Then, armed with this nice formal test problem, I can take a look at various GA varients and see how they perform on this important problem-class. What do you know?... the standard GA doesnt do too good. Its much better if its steady state but even then it converges too quickly for this problem (the problem requires the maintenance of mutually exclusive schema for at least as long as it takes to resolve their interdependencies at the next level in the hierarchy). If we use a method of enforcing diversity (based on resource depletion, for example) to prevent over-convergence, the GA does fine... BUT only so long as it can use the heuristic of bit-adjacency. That is, the standard GA only represents building-blocks (BBs) via the weak heuristic of block-bits being adjacent on the genome - if we shuffle the bit-ordering, the standard GA cannot recombine blocks effectively.

So, the idea is to find an algorithm that allows the explicit representation of BBs when found. This is where all the 'individuals forming groups to find solutions' stuff that Ive been thinking about comes into play. Why not let each individual in a population be the explicit representation of a sub-solution. Then recombination can join individuals together to find solutions at the next level. Well this is exactly what the BB hypothesis has already said... except there it was assumed that an individual would code for many schema and recombination would cut-and-splice them together. Here I am saying that the individuals should represent only a single BB and only combine into 2-block composite individuals when they are compatible. (well, thats a bit obscure - read the paper :). So far, this is simply a Messy GA, with a few hacks, and with mutation and cut operations not used. Thats right - no mutation. no cross-over. Instead there is only 'splice' - the purely additive aspect of the 'cut-and-splice' recombination that MGAs use. This means that there are no bit-wise operations - the only unit-of-variation is the individual. And this means that the search is not hindered by the original representational choice - i.e. bits. In fact we see that as BBs are identified and their recombination proceeds to find bigger blocks, the performance of the search process increases exponentially (whereas in the latter stages of the regular GA search progress tails off). So, these results are shown in the SAB paper.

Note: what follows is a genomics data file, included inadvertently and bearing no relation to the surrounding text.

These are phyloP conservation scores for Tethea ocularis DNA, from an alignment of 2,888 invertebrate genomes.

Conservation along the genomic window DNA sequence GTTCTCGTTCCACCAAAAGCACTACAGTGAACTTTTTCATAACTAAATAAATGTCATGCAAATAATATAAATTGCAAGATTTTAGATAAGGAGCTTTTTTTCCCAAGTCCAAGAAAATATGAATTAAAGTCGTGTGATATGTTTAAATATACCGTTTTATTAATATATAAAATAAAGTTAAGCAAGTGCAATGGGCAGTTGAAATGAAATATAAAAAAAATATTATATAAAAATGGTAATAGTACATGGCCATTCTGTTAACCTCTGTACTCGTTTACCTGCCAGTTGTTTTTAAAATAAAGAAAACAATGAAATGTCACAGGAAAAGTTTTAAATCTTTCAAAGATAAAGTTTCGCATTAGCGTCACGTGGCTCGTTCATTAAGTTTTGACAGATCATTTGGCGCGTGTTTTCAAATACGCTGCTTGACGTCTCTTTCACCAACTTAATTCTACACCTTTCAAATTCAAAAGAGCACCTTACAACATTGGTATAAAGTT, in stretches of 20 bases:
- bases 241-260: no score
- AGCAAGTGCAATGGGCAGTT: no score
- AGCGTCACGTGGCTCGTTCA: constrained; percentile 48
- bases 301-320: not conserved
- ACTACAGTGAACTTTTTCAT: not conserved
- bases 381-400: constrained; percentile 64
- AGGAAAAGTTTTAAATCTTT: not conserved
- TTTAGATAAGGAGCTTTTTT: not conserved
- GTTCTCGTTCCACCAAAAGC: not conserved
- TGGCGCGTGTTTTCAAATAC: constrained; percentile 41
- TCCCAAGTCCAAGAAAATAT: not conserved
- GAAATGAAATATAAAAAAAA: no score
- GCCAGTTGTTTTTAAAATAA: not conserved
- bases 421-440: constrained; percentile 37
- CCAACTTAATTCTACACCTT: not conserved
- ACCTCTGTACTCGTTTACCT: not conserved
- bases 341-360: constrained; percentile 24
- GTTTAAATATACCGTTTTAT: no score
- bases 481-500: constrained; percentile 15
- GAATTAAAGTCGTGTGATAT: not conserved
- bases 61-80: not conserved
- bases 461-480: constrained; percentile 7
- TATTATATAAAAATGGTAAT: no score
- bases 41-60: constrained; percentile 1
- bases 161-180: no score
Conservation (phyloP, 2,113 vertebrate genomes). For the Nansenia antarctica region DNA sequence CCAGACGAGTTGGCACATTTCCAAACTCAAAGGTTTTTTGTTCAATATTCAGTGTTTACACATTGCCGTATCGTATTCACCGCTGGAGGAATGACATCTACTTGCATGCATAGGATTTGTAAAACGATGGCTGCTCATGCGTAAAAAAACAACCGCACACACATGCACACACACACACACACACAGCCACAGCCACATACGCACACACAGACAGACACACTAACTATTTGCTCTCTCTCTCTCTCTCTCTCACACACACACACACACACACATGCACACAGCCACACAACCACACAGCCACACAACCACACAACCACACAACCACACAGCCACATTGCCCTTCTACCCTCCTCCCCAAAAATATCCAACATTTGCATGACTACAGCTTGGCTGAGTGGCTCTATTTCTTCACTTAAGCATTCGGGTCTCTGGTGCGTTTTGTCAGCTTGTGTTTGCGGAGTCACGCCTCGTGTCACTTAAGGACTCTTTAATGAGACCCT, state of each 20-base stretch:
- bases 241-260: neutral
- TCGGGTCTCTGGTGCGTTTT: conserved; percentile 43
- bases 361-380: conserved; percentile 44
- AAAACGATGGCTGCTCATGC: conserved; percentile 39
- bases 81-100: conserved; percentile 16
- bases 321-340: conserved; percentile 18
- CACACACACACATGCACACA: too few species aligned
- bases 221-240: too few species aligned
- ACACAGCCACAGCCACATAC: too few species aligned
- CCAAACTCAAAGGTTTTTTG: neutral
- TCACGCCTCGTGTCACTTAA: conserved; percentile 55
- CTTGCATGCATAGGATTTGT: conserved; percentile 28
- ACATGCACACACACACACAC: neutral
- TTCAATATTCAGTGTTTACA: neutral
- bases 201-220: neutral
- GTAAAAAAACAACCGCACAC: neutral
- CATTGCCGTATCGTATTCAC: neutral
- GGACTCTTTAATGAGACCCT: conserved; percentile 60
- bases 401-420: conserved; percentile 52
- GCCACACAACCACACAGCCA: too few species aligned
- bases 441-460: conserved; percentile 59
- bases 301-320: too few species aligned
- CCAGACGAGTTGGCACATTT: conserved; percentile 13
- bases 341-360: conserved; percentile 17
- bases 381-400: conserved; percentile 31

The trouble is, that now we have lost the implicit paralellism that GAs are supposed to offer. My next bout of research will implement the ideas Ive been pushing for for nearly two years - how to use an ecosystem of interdependent individuals to balance:

- the implicit paralellism that group evaluation affords, with

- the explicit BB representation that the individuals code for.

Stay tuned.....

Meanwhile here's some more keywords/ideas/ramblings:

What I said when in summer 97 when I thought robots could be fun

evolving robot controllers pics

What I said when I got here in Sept 96

In general, I'm looking for underlying principles of self-organising systems and complexity - the essence behind the 'something for nothing' that living systems seem to be. The particular direction of my current research focusses on the formation of mutually benefitial groups and their influence on the reward landscape of the individuals concerned. (See publications)

Other things/ related areas/ keywords that I'm thinking about: